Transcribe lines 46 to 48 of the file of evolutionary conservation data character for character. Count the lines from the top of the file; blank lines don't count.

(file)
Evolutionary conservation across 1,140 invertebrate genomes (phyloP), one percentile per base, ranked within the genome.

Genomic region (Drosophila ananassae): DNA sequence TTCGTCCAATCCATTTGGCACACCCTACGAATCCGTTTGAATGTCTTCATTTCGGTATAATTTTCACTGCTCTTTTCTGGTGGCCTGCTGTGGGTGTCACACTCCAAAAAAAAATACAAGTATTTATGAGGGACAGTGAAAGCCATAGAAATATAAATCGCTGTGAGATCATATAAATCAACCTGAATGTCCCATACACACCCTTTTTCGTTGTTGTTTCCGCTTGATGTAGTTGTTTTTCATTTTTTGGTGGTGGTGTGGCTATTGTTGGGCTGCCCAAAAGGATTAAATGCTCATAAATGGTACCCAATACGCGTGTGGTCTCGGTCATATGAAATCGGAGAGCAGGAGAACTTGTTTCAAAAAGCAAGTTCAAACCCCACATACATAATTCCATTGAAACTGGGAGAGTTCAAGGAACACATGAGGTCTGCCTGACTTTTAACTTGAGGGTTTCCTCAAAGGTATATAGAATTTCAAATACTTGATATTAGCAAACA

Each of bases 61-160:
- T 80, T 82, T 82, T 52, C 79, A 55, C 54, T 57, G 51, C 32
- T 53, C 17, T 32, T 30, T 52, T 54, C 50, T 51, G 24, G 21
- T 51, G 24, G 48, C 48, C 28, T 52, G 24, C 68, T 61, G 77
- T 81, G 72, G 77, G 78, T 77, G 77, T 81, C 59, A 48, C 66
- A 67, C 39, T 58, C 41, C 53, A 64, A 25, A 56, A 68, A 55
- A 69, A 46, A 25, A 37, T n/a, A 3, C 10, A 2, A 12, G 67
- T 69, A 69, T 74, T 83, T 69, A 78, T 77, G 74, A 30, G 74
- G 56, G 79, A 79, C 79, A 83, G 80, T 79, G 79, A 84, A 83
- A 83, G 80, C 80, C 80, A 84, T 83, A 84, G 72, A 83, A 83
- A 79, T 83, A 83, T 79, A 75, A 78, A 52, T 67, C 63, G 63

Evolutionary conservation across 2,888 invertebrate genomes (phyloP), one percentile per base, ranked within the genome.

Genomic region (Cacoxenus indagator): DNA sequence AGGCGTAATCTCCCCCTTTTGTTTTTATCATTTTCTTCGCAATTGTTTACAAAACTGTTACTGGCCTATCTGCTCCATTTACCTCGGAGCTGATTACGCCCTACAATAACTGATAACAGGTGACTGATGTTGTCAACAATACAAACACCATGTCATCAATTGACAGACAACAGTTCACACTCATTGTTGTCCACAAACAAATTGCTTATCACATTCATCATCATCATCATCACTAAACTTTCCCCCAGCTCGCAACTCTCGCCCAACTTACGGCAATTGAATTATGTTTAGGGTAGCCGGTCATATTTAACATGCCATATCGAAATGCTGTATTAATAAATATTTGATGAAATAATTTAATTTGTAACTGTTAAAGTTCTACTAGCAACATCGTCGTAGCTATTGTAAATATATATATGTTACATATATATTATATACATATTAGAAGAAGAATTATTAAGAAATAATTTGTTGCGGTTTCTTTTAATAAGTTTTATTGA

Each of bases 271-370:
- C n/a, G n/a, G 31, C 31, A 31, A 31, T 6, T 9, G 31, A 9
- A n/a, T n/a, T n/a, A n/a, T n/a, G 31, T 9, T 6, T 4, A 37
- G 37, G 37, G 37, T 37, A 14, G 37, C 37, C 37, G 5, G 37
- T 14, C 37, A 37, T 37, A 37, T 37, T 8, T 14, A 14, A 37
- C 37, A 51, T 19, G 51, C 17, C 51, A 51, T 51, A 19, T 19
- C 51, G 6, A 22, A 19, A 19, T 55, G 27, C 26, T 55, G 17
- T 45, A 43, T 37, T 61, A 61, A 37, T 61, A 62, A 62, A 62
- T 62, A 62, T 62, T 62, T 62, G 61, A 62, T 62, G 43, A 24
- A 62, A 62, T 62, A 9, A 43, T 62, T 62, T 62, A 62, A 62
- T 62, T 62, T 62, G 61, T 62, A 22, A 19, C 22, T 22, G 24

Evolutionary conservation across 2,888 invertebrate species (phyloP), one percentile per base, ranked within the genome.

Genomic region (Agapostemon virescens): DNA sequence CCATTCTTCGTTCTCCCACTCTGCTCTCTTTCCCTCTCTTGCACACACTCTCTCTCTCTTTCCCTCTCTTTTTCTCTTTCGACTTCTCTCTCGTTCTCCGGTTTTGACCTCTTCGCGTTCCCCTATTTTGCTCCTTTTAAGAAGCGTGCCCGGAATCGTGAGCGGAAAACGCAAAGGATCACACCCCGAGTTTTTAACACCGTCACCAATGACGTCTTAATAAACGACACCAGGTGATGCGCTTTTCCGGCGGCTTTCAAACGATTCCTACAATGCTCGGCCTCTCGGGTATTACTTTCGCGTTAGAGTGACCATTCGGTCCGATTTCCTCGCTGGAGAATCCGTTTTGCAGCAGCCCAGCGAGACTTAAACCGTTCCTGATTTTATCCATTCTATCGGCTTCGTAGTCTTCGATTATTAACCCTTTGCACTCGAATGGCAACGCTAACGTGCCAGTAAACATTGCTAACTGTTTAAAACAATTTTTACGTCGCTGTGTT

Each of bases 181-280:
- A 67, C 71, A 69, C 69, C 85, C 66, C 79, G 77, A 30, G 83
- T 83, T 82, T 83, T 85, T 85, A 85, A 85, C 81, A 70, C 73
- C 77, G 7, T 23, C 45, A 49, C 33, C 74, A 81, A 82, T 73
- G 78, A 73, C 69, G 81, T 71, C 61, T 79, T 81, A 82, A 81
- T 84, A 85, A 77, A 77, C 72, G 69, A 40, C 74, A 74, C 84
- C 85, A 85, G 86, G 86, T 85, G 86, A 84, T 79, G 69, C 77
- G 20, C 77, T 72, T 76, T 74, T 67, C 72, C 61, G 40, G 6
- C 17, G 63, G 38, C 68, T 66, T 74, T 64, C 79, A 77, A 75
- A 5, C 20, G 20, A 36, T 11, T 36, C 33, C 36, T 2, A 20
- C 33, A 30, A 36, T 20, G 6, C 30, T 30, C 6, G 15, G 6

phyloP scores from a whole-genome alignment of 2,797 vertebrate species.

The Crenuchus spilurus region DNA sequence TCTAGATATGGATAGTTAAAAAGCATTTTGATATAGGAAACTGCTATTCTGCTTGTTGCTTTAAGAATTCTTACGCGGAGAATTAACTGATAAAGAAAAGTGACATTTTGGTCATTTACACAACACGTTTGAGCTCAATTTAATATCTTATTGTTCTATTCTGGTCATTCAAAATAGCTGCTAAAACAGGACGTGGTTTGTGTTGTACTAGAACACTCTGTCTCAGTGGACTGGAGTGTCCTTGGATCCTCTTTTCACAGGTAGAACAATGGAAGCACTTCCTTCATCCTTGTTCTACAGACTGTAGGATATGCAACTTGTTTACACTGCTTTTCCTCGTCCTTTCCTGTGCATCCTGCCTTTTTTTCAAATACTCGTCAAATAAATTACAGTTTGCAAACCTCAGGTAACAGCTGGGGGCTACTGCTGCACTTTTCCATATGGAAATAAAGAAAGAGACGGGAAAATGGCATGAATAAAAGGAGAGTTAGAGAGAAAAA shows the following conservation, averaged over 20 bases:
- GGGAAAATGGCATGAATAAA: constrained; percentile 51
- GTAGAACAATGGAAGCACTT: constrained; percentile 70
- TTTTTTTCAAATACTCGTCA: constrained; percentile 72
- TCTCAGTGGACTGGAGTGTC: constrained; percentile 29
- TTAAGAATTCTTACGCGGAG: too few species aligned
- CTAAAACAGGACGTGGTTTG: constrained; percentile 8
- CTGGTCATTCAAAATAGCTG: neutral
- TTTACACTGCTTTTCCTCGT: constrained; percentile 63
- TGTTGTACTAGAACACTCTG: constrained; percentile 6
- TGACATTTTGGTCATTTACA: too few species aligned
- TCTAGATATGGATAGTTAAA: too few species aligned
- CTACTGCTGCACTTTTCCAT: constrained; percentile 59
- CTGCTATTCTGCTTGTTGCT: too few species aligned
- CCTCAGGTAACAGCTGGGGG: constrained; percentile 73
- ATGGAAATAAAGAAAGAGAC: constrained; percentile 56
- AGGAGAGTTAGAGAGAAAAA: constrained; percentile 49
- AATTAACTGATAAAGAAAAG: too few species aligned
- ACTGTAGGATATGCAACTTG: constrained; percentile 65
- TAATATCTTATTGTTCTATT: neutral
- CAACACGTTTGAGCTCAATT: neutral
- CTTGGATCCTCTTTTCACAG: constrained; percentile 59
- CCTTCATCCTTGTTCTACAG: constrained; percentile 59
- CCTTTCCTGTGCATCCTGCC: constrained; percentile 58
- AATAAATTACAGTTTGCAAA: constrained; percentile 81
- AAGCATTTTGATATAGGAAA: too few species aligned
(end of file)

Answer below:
- TTAAGAATTCTTACGCGGAG: too few species aligned
- CTAAAACAGGACGTGGTTTG: constrained; percentile 8
- CTGGTCATTCAAAATAGCTG: neutral